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Recognise tooth decay as neglect

A research report on child neglect by the Childhood Wellbeing Research Centre, says that while recognition of untreated dental disease as an indicator of broader child neglect is improving, in young children it still tends to be “unidentified and not communicated” by health professionals.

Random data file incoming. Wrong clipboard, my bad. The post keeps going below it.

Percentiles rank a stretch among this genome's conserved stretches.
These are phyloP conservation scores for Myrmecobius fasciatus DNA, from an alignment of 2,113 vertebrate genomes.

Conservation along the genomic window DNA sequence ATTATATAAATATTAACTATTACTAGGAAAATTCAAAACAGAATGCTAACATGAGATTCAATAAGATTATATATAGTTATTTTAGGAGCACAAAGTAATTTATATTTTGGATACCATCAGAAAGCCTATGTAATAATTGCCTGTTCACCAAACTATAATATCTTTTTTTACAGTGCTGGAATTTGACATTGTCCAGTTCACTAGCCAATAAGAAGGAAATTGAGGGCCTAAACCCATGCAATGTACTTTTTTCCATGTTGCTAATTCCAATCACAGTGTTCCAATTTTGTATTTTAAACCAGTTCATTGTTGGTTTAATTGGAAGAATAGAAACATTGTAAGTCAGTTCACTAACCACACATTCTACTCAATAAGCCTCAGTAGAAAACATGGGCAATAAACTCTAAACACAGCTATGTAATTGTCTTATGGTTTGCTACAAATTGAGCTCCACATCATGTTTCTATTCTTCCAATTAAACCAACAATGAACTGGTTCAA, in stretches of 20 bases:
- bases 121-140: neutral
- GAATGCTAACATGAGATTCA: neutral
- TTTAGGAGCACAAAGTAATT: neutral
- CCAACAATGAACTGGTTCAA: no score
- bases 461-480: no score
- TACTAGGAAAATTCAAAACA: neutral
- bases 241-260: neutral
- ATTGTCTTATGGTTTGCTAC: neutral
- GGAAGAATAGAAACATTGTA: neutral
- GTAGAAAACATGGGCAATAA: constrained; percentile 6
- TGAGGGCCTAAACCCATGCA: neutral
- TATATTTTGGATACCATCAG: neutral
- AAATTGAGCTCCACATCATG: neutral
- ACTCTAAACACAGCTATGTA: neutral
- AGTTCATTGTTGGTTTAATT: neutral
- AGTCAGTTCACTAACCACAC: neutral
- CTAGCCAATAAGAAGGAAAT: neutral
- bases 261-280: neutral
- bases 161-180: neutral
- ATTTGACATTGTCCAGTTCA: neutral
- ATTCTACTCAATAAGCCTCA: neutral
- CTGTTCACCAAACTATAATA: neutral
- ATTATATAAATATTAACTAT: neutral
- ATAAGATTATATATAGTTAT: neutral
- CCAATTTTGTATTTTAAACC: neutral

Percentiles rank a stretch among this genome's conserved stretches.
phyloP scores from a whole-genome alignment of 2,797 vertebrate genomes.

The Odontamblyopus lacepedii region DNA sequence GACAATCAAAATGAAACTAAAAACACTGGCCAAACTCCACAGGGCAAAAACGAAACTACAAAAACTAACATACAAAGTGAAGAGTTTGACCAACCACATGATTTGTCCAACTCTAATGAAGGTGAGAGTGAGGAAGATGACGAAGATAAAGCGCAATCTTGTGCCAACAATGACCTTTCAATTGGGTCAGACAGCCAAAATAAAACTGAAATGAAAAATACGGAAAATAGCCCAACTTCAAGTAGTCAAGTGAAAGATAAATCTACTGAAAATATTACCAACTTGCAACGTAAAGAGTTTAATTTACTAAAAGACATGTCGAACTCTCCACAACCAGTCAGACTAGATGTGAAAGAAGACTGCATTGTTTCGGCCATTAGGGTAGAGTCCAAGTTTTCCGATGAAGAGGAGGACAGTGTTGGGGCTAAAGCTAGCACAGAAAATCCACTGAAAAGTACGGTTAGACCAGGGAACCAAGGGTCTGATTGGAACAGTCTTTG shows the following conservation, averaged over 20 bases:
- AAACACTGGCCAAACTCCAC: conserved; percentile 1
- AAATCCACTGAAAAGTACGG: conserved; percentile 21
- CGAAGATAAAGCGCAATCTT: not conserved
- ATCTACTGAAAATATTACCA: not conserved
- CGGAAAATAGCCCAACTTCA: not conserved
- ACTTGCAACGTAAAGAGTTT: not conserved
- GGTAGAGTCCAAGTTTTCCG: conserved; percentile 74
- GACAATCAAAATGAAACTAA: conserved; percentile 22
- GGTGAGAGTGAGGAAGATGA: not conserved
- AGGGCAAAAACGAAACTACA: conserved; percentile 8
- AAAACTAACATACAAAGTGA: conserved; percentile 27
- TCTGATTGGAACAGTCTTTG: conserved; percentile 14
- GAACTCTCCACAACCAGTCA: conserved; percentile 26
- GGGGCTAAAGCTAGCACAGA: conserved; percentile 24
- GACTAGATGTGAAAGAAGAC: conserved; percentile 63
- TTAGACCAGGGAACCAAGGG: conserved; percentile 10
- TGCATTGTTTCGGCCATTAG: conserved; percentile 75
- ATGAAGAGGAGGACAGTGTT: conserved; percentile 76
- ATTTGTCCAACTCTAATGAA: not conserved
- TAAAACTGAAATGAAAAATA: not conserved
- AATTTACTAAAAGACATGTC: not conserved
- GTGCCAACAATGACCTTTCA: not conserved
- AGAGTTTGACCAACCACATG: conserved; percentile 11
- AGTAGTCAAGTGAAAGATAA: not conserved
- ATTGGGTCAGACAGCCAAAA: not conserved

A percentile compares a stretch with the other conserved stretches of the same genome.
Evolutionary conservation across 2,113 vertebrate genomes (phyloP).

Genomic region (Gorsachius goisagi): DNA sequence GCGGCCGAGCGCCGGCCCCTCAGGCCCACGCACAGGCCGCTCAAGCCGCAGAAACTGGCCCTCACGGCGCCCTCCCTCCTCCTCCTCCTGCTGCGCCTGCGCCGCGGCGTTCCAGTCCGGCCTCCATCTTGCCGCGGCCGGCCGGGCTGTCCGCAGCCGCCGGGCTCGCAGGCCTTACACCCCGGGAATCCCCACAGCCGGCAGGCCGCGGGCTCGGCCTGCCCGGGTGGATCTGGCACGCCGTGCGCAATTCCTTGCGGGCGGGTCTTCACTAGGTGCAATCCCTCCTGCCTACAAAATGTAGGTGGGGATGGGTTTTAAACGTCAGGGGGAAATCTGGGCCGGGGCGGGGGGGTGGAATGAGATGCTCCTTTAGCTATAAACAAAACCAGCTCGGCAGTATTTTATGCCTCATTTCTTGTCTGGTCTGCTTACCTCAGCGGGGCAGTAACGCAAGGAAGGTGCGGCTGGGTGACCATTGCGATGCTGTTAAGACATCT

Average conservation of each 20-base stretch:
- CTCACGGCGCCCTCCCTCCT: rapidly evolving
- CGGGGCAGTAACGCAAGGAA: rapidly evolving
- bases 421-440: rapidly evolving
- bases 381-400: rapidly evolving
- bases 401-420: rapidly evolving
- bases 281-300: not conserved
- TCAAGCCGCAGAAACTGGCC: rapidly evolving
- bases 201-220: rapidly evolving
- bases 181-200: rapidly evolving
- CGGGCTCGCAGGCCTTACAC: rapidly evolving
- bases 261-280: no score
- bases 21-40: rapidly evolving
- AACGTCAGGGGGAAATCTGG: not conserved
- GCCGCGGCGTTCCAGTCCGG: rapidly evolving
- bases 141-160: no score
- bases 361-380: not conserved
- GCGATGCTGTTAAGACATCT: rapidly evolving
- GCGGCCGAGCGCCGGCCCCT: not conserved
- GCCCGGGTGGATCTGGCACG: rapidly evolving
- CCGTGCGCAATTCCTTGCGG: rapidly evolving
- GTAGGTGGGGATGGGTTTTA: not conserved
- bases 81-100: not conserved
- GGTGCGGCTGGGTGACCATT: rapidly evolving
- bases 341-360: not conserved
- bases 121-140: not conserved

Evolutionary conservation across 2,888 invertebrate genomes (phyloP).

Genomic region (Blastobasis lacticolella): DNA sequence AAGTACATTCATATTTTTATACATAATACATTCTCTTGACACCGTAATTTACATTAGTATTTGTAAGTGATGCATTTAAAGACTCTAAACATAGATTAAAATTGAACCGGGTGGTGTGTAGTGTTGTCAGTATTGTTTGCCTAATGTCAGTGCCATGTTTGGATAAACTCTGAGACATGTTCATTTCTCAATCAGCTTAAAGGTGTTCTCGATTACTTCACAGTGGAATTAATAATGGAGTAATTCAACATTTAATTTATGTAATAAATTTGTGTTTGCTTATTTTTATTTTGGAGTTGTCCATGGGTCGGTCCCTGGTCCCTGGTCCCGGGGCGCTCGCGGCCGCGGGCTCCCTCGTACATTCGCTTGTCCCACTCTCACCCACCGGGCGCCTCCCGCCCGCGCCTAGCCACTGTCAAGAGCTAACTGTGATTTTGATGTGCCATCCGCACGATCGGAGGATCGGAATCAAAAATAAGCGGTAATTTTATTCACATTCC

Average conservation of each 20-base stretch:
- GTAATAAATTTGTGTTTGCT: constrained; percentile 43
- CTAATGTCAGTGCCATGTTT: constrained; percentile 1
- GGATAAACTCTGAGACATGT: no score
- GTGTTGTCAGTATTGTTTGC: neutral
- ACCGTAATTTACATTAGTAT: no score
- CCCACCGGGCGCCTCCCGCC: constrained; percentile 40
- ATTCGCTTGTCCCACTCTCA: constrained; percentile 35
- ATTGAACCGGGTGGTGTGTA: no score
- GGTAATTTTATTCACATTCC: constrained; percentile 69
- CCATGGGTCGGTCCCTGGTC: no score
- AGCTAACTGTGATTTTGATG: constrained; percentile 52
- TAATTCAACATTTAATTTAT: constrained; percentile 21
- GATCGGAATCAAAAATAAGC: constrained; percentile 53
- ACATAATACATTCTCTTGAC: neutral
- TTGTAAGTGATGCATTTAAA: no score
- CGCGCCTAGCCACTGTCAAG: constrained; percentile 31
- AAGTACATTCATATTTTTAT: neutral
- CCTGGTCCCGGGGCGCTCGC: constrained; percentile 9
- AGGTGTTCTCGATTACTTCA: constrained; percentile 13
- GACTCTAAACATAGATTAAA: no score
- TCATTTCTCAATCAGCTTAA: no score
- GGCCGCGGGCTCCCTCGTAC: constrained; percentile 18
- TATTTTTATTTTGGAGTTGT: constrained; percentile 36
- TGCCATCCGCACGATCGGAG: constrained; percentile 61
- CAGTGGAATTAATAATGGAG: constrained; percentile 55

Missed Opportunities: Indicators of Neglect – What is Ignored, Why, and What Can Be Done? concludes that public health nurses and dentists should consider whether persistent failure by parents to address tooth decay is neglect. 

Where young children’s milk teeth require removal because of severe decay dentists should refer the case to children’s services for a broader assessment of neglect, it adds. 

Recent figures from the Health and Social Care Information Centre, showed the number of admissions for dental problems among five- to nine-year-olds rose from 22,574 in 2010/11 to 25,812 in 2013/14.